Since then, I have been looking for a black morph to add to the topic. Gray squirrels have a recessive gene that can sometimes create a black color. This occurs now and again, here and there, and I have seen one on occasion in various US states. But there is a different story behind the black squirrels in the Washington, DC metropolitan area, where they are far more common. And as John Kelly of the Washington Post claims, we can blame Canada.
Mr. Kelly, for the past few years has had a "Squirrel Week" on his daily column, and he explains why we have so many here. Essentially eight black squirrels were imported from Rondeau Provincial Park, in Ontario, Canada by the Smithsonian back in 1902. They were left to their own accord and over the 100 years since, that recessive gene has become far more common here. You can read the story at:
So yes, I expected to find one fairly quickly, and I did, in Falls Church, VA. But I have photographed these things before, and it is really hard to get a decent photo. They tend to be very black and without really tweaking the camera settings (which overexpose everything else in the pic) they just look like squirrel silhouettes.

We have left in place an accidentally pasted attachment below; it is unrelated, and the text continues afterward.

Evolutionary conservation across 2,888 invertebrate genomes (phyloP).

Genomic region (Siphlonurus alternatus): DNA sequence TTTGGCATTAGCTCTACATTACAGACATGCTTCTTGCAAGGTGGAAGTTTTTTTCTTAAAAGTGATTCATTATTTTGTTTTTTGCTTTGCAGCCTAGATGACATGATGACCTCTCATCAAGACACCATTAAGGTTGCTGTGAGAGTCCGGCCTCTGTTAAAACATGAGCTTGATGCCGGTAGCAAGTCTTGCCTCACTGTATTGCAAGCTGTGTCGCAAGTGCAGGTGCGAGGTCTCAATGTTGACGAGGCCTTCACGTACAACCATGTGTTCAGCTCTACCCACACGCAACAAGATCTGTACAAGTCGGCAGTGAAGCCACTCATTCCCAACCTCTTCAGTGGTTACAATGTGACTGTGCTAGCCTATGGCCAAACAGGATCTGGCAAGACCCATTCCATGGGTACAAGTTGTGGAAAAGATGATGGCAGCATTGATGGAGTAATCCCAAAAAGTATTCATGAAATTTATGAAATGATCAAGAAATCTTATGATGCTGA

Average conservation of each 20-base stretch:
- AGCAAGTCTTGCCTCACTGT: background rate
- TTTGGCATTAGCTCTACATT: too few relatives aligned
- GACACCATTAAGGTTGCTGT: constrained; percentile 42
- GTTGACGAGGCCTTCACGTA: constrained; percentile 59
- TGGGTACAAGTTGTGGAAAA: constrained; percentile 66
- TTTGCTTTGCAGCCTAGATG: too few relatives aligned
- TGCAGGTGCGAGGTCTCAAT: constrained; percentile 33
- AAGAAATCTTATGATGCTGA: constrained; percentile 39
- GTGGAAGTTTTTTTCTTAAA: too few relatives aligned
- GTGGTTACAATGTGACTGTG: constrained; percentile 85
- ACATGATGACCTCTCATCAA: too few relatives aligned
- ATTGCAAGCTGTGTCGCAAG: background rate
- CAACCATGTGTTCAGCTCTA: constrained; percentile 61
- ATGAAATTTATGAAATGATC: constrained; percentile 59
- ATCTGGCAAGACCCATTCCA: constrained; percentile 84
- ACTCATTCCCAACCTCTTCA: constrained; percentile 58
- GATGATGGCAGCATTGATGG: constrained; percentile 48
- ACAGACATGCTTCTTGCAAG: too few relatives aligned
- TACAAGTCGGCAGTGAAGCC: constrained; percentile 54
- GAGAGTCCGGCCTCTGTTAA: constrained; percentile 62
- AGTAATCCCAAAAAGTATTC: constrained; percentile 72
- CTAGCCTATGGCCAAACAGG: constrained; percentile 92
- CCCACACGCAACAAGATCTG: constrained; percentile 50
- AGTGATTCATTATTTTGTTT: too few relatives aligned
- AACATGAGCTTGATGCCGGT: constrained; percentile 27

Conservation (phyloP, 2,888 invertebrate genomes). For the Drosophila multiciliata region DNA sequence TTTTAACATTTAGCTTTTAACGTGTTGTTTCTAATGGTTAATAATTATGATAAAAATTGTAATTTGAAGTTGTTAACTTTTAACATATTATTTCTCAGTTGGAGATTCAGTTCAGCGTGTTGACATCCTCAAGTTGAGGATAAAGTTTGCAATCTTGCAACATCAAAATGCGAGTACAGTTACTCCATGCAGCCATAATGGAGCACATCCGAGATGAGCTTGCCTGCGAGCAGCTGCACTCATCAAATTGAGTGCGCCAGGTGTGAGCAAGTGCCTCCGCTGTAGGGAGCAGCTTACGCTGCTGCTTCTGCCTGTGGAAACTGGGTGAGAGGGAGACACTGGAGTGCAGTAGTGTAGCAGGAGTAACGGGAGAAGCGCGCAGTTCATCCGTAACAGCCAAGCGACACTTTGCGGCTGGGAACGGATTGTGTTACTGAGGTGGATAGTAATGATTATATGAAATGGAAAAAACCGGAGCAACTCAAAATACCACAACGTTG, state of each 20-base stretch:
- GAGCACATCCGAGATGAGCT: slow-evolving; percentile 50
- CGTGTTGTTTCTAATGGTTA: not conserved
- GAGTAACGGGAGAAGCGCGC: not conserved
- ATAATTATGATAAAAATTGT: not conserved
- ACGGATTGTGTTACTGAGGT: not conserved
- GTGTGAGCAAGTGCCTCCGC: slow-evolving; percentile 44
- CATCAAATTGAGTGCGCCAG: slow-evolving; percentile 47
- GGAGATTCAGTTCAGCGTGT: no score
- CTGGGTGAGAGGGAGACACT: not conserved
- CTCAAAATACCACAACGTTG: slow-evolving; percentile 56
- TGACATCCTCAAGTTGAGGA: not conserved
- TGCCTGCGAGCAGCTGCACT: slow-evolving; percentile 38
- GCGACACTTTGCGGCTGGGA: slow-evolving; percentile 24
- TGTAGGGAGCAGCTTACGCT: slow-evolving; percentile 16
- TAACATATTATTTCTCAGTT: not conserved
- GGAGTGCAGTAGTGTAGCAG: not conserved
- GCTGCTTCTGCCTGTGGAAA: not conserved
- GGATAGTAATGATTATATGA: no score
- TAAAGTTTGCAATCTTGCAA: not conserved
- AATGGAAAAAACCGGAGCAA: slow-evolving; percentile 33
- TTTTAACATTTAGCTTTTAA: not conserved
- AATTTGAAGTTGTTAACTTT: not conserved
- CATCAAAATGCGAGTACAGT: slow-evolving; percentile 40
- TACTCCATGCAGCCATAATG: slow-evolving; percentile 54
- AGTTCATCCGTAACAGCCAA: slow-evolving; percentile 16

However, they can have a bit more gray in them, or a bit more rusty color, which can make for a better photo. The one I found was the rusty variety, and although it was inside a fenced in private property, I was able to get a reasonable photo of it.
As noted in the previous post, white squirrels can either be albino (identifiable by the pink/red eyes) or a white morph (called leucism where there is a partial loss of pigment). Black squirrels are when a recessive gene expresses more pigment (called melanistic), although the use of the term "mutant gene" is apparently widely accepted. Two copies of the mutant gene and you get a jet black squirrel, and with just one copy you get the squirrel pictured above.